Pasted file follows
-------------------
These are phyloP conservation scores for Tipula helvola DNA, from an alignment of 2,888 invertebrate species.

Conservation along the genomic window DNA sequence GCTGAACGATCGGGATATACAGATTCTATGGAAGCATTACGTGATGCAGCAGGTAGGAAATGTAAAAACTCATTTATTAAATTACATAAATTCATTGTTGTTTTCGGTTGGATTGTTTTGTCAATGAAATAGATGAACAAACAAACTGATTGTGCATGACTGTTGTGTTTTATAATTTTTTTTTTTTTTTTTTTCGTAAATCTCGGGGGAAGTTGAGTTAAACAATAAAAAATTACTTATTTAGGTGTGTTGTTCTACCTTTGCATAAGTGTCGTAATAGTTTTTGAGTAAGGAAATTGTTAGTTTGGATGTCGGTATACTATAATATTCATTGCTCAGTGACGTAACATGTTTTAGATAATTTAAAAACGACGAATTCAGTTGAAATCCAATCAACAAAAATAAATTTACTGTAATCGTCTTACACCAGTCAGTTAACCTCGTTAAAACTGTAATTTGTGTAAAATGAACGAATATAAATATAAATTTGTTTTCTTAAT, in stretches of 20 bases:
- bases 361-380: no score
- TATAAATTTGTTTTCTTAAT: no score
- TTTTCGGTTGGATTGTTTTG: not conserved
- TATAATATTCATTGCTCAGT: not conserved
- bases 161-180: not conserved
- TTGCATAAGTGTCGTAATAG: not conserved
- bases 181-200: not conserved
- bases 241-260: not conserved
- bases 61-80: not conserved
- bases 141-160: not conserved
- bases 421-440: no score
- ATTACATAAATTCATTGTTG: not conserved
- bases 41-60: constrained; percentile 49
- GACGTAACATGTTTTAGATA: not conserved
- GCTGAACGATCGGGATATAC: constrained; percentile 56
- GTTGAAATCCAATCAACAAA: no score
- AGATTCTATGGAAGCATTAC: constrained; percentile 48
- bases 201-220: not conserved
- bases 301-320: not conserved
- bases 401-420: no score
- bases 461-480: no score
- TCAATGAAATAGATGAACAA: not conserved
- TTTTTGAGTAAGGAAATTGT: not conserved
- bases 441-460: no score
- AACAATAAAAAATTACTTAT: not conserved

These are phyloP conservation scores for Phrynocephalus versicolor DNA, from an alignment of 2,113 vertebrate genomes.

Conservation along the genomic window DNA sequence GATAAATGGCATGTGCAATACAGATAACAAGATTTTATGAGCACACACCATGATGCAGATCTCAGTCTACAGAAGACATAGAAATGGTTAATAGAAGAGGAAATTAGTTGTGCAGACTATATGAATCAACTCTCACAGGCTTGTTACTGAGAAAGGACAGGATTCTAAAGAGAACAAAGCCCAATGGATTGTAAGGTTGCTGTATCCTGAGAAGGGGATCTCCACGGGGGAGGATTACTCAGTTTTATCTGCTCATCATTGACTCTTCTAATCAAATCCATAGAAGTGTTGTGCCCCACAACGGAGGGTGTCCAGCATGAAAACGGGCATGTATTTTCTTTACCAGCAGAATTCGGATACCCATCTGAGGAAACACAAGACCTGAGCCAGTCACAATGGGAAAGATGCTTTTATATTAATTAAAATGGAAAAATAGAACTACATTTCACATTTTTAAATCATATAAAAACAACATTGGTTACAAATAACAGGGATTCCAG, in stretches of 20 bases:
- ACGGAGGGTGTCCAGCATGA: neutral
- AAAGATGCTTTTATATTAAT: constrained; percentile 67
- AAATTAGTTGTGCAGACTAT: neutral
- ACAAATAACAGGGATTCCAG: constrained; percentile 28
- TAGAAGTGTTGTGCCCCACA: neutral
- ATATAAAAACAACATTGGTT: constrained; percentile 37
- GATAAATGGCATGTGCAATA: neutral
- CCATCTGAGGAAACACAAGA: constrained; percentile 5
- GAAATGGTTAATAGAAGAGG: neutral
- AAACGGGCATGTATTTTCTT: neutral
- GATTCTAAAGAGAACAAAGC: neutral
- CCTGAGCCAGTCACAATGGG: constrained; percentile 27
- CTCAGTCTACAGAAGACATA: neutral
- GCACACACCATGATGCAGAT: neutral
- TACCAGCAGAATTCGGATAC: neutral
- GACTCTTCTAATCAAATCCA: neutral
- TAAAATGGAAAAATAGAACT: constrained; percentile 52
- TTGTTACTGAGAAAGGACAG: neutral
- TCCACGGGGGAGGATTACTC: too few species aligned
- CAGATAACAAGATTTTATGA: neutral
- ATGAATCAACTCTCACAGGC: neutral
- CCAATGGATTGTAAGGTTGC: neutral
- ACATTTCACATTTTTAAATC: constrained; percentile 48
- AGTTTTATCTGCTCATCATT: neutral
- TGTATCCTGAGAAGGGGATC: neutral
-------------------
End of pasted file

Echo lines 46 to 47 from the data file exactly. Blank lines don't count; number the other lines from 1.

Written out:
- TAAAATGGAAAAATAGAACT: constrained; percentile 52
- TTGTTACTGAGAAAGGACAG: neutral